If you wish to participate in this (remote) seminar, RSVP is necessary. Please complete the *form before noon Wednesday 24 February (please note that if you register after noon, a link cannot be sent to you).  Prior to the Thursday seminar, you will be sent a zoom link to join.  Practitioners, academics and students from within and outside the University of Oxford are all welcome. PIL Discussion Group Convenors: Xiaotian (Kris) Yu and Natasha Holcroft-Emmes.

On 27 January 2021, the UN Human Rights Committee ascertained the responsibility of Italy for failing to protect the right to life of more than 200 migrants who were on board a vessel that sank in the Mediterranean Sea in 2013. The HR Committee adopted a clear functional approach to jurisdiction based on the ‘special relationship of dependency’ between the individuals on a vessel in distress and the SAR state(s). This decision was also met with criticism by some members of the HR Committee who clearly dissented with this functional approach and considered that the adopted functional approach ‘might disrupt the legal order which the SOLAS and the SAR Conventions attempted to introduce.’

The present talk will dissect the reasoning of the HR Committee in light of the SOLAS and SAR Conventions in order to highlight the law of the sea underpinnings of a functional approach to jurisdiction. It will also emphasize how the recognition of a right to be rescued at sea strengthens the legal order created by the SOLAS and SAR Conventions.

Seline Trevisanut (PhD, University of Milan; MA, Paris I-Panthéon Sorbonne) is Professor of International Law and Sustainability at Utrecht University since 2018.  Before joining Utrecht in 2012 as Marie Skłodowska-Curie fellow, she taught and conducted research in various institutions, including Columbia University, the European University Institute, and UC Berkeley. Seline is a member of the Scientific Council of the Institut du droit économique de la mer and several editorial boards. Her publications include a monograph on Irregular migration by sea in international and EU law (Jovene 2012, in Italian), and edited volumes, inter alia, on Migration in the Mediterranean: Mechanism of International Cooperation (CUP 2015) and Regime Interaction in Ocean Governance: Problems, theories and methods (Brill 2020).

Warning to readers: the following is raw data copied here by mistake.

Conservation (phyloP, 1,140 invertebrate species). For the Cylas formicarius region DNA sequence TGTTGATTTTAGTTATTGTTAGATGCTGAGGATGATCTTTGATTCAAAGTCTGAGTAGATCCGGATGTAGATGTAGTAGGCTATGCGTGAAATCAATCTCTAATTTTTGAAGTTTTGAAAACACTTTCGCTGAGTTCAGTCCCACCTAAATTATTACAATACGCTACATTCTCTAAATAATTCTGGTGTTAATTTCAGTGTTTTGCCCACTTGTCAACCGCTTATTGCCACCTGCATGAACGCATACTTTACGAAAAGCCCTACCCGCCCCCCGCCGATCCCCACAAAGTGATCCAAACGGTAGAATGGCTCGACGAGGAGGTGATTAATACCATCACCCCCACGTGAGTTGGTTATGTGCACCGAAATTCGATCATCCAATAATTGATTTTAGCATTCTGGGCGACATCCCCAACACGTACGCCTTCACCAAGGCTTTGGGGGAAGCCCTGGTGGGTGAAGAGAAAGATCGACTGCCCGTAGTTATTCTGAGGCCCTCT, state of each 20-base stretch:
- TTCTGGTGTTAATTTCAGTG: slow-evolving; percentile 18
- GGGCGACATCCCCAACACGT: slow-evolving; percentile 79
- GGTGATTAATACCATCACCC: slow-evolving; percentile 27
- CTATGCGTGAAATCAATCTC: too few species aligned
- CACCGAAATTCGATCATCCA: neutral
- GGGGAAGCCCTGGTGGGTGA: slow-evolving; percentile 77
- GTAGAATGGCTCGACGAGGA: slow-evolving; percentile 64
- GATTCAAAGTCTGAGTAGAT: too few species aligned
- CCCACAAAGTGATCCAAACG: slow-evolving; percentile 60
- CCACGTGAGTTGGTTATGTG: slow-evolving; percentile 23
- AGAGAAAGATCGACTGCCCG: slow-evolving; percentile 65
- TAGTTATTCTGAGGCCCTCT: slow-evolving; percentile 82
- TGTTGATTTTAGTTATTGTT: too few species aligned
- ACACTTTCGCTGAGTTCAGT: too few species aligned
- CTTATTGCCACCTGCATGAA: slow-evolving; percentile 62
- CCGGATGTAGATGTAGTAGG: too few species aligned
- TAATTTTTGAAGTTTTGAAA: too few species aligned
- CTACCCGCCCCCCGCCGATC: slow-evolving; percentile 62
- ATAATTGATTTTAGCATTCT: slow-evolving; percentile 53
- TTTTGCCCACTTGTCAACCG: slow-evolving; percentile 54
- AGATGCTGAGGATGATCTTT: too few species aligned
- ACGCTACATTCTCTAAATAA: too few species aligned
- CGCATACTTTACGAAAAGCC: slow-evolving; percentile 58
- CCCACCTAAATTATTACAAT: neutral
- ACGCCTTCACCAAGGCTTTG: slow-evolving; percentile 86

The PIL Discussion Group hosts a weekly speaker event and is a key focal point for PIL@Oxford.  Due to the current public health emergency, the PIL Discussion Group series will be held remotely for Hilary 2021. Speakers include distinguished international law practitioners, academics, and legal advisers from around the world. Topics involve contemporary and challenging issues in international law.  The speaker will commence at 12:45 and speak for about forty minutes, allowing about twenty-five minutes for questions and discussion. The meeting should conclude before 2.00pm. 

PIL Discussion Group Convenors: Xiaotian (Kris) Yu and Natasha Holcroft-Emmes

The group typically meets each Thursday during Oxford terms. 

Join the PIL Email List to receive information about the PIL Discussion Group meetings, as well as other PIL@Oxford news by sending a message to: pil-subscribe@maillist.ox.ac.uk (you do not need to write any text in the body of the message, or even put anything in the Subject: line unless your mailer insists on it). You will be sent a confirmation request, and once you reply to that, a message confirming your subscription will follow.

To leave the list, send a message* to: pil-unsubscribe@maillist.ox.ac.uk . You will be sent a confirmation request and your address will be removed once you reply. (* You must send the email from the same email address you used to join.)

Click here for our privacy policy link.